AFTER THE RUSH
The dry cornstalks rustled in the breeze so loudly he could barely hear her. "I said I'd had enough rice and beans already." He turned and spat dust. "What's so terrible about that?"
She met his eyes square-on, squinting. "It's what we're having for dinner. I told you this morning. And just now." She hugged the lunch pail like it was a kitten.
He looked over her shoulder and down the row, swaying stalks converging into a solid mass of yellow-gold, the color her hair had been when they first met. "I didn't ask at breakfast. I'm just all riced out." How long ago had it been now, ten years? Before everything started falling apart. Before the smash-flat storms of black rain with months of drought between.
She interrupted his memories, flat-voiced. "Too bad. It keeps longer than anything else. Market day was three weeks ago and there's another week to go." Daring him to make something of it. She was better at planning and making the best use of what they could get. He couldn't deny it.
He shrugged. "If it keeps, let it keep. Make something else."
"No." She had her jaw set; he could hear it even without focusing on her face. “The beans been soaking since last night. They have to be cooked."
She was thinner these days. Hell, he was, too. There was always too much to do and not enough to eat. His stomach rumbled as he thought about it. He looked at her, cradling that lunch pail to herself, her face a scribbled sketch of irritation. "Oh, whatever. No damn rice for lunch." He'd spent the whole morning trying to dig the tractor out from where it had crumbled through the hard-dried mud over a deep hole and dropped the back wheels in before he could get clear. More of the everlasting mess.
She nodded, held the pail out to him. "Made bread this morning. I'd think you'd've noticed the smell of it rising. There's a couple more bottles of water, too."
He took the offered food, precious glass jars of water, said, "Ate already yourself?" Might as well be polite. Looked at the field again, the heirloom corn Pop was proud of keeping going, stalks faded as yellow as butter. When was the last time he'd had butter?
Butter. What he wouldn't give. He bit into a rough-cut slice of fresh bread. He'd never run cattle, wouldn't know where to start. Didn’t have the land for it anyhow. Hogs were easier and theirs had been producing well. Weird-looking piglets with the new boar this year, growing fast. They had lard, lots of work to render. Butter--
He’d never thought to store butter. Two weeks of supplies on the shelf, he'd grown up with that and expanded to a couple months worth as long ago as the Oughties. But who kept butter? It froze okay, didn't it? He'd been happy after it all started that she'd insisted on having dried spices and canned meat. He'd been happy they hadn't tried to bug out, after news of what was happening on the interstates started coming back. Those idiots run out from the city, with their shiny nylon bags full of pre-packed junk already dissolving -- he'd sent plenty of them packing. They'd started calling it The Rush. Rush to escape, rush to shelter, rush to the government food trucks--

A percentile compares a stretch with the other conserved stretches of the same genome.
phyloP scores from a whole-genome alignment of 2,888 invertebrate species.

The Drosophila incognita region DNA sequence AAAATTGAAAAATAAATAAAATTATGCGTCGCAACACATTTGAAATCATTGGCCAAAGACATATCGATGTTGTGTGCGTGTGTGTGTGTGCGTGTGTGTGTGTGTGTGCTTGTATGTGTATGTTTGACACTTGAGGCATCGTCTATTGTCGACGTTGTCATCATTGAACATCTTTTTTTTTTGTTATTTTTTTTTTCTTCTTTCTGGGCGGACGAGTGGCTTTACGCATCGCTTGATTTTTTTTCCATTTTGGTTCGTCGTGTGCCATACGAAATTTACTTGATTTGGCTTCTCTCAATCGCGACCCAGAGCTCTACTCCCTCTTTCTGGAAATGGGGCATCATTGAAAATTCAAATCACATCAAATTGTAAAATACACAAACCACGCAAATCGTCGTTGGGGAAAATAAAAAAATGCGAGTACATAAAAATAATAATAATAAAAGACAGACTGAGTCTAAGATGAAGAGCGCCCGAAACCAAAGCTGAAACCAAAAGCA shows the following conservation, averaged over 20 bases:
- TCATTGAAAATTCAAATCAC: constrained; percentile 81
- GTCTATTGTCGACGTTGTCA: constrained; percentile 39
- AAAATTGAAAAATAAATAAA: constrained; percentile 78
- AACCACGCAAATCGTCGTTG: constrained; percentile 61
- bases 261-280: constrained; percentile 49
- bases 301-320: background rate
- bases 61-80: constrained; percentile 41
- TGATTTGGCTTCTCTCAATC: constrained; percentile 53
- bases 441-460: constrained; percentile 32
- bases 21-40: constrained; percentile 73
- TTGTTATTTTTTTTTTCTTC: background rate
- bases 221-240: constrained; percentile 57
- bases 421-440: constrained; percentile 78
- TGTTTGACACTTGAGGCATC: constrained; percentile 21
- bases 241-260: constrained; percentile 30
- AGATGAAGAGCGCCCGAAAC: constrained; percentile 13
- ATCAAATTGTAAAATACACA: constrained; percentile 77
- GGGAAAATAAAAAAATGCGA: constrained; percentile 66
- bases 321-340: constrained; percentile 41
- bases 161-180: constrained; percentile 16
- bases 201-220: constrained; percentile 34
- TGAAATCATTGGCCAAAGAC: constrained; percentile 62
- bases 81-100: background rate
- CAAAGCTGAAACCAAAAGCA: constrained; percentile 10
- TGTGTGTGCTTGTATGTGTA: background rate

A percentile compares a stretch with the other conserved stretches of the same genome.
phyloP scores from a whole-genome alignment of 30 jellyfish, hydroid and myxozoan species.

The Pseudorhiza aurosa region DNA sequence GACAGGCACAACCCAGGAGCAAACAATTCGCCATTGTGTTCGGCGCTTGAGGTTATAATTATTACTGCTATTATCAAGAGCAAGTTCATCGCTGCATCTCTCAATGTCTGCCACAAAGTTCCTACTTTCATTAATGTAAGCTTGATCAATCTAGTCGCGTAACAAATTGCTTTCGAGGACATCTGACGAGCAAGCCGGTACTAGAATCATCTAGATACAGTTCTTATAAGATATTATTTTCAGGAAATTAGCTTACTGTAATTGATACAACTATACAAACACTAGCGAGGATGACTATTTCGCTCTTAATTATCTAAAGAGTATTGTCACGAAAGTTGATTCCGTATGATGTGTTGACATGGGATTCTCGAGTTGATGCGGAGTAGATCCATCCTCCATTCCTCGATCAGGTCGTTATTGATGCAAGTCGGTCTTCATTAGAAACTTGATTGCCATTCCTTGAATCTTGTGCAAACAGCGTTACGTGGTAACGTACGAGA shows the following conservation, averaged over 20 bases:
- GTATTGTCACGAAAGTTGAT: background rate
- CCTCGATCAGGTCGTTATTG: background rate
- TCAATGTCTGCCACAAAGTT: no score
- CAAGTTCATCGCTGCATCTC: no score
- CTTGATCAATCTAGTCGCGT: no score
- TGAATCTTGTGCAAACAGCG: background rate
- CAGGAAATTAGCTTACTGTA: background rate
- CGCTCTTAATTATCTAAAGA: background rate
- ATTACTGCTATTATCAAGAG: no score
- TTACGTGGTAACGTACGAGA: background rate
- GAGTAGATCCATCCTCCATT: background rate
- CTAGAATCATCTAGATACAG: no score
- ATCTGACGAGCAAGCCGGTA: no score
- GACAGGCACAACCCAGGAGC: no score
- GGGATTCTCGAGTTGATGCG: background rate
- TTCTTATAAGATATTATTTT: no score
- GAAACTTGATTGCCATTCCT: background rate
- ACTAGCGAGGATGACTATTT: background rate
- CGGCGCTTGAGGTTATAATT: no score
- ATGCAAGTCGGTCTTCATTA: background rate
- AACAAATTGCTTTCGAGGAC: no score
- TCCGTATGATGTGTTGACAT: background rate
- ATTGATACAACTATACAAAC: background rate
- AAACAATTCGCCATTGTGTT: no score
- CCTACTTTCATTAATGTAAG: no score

She had been, he realized, saying something while he chewed and stared over the field. The cornstalks were in motion behind her, the wind rippling across them. He glanced at her. "What?"
She gave him that look. "I said, there's a little ham left. And some cornmeal. I'll do ham and beans tonight, some cornbread, but it's rice tomorrow. Friday, too."
The cornstalks were really whipping around now, the scritching as loud as barely-remembered surf, clouds climbing way out on the horizon like a breaking wave. He was annoyed with her, loved her -- well, he was used to her, and she to him. Hadn't all the survival guides said the ability to get along with your fellow survivors was at least as important as stocking tools and supplies? He shrugged.
She said, "You'll miss that rice when it's gone. Keeps a long time, the way you got it in those five-gallon cans, but it doesn't last forever. No telling if or when there will be any more."
He finished the last of the bread she'd brought out. "Leave the water bottles. I'll fetch 'em back." The wind was picking up, carrying a smell like the ocean, like electricity. And a black wall of cloud boiling up fast like they did these days. Lighting flashed in it like the headlights of a hearse taking a corner. "Maybe you better get over here--"
A gust of wind nearly knocked her over. She turned the stumble into a step, ended up beside him and they hunkered down next to the tractor in a spattering of raindrops, black with dust.
He turned, looked up to judge the storm, and saw it: skinny little pig, tumbling through the sky, ragged-looking skin flapping at its back. A gust of wind popped the loose skin out full, bat-like. Wings.
He blinked, nudged her as another winged shoat pinwheeled up in the wind, a black-and-white piglet just like-- Their hogs. Those were their damn hogs.
The black rain swept towards them like a wall, six more bat-winged shoats tumbling ahead of it, no, five, now; as he watched, one slammed down into the cornfield and thunder roared.
The rain hit them, ugly, loud and cold, soaking through their clothes. He leaned close to her, hugging them both against the scant shelter of the tractor and said into her ear, "Save that ham for later. You're right, I can eat rice."
Damn tired of rice and beans. Maybe he could borrow the neighbor's boar and try for another litter yet this year.
Roberta J. Barmore was born after Zeppelins but before seatbelts. She has been reading since as soon as she realized what those wonderful marks were. She began writing fiction in grade school, usually instead of doing homework. She shares her Indianapolis home with one lodger and two very large tomcats, and works doing arcane technical things for a TV station.